Inside of a densely wooded area, a large tree might fall over due to a lightning strike or strong wind. The resulting damage will knock over other trees and forest growth to create a new opening. Within the resulting clearing, daylight breaks through and fresh air rushes in. Birds populate the trees near the newly opened space above. New flowers grow on the forest floor; old growth leans toward the light.
Smaller species of trees can grow in glades, diversifying the forest’s ecosystem since new growth is not overpowered and overshadowed by huskier, more dominant species. New flowers and trees mean new birds and animals and insects.
A clearing brings new life.
* * *
It’s been a heckuva year. It’s been a helluva last six months. The last three months? A nightmare.
A move back to the Midwest. A move back into ministry. A move away from friendships now former and a move toward new ones. All of these things can be good or bad, since moves themselves are neutral, but these changes have been hard for me personally. I loved Nashville. I loved writing full-time. Those around me seemed more excited about the possibilities ahead than I did.
Digging back into the church has proven tough on my end. It took me some time to adjust to the notion of being somewhere at a set time like the rest of the planet. Writing on your own schedule has a way of spoiling a person, I’ve learned. But the adjustments didn’t stop there. The expectations to say the right thing, to have something meaningful to say most hours of the day. The need to watch what you say, do or even post online (like this). Working for a church is just an odd vocation.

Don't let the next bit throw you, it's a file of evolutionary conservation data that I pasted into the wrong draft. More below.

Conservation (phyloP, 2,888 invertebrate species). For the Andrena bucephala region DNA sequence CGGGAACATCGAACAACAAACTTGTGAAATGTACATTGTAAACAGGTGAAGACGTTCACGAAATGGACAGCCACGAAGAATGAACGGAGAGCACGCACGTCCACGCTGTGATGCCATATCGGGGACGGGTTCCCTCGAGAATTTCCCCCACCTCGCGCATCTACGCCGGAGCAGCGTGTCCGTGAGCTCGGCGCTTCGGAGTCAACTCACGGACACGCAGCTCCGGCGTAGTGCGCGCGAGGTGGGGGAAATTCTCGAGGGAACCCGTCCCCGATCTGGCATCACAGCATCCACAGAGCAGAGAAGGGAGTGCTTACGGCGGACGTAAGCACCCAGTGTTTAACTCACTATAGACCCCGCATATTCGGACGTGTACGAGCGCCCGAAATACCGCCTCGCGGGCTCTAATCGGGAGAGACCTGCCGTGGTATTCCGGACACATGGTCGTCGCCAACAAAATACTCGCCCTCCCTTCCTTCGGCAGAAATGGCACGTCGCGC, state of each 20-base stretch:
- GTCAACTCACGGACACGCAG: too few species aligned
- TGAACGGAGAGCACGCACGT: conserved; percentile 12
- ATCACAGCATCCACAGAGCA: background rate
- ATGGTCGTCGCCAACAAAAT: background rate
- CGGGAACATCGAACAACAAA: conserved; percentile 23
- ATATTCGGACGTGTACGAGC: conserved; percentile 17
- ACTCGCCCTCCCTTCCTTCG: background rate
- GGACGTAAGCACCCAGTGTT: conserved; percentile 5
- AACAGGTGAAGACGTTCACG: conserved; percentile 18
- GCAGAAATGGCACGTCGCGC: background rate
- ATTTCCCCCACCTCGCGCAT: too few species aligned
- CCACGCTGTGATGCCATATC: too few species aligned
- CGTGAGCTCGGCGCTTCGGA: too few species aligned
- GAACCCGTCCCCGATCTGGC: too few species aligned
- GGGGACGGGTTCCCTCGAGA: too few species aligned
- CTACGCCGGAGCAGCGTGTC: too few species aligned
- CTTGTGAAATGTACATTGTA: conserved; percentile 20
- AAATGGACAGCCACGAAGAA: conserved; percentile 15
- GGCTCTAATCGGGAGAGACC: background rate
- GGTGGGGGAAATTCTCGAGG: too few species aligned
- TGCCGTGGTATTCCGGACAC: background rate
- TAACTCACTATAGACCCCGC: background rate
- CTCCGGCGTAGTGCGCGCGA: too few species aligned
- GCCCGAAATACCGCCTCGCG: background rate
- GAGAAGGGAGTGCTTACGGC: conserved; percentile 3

That last line is true of any church. Specifically, over the last few months, however, it’s become something more than odd. It’s become toxic. The deeper into this forest I’ve wandered, the more the branches became gnarled and twisted. Unhealthy leadership patterns rooted deep. Branches bent toward power and control. To be honest, I’ve wondered on several occasions whether I had the stamina to even walk this path any further.
Then recently came a break of sorts. Some people have left, including several leaders. Lots of people grieving. Lots of changes coming. The nightmare somehow becoming worse. Or that’s what I thought at least.
* * *
We had a staff meeting today. We prayed for each other, the church and our community. We discussed details from the previous days and shaped events for the weeks to come . We made lists, answered questions, divided responsibilities. We did what we do every week.
We also laughed. We laughed a lot. We shared the confusion and pain of the journey to this point and our joy and excitement of the road ahead. After months of heavy meetings and hearts, the room felt light. It hasn’t felt that way in a long time. Together, I believe we’ve stumbled on a way out of this chaos. I know what’s ahead. I’ve seen it before and the feeling is unforgettable.
We’ve needed this clearing.
Matt Conner is a former pastor and church planter turned writer and editor. He’s the founder of Analogue Media and lives in Indianapolis.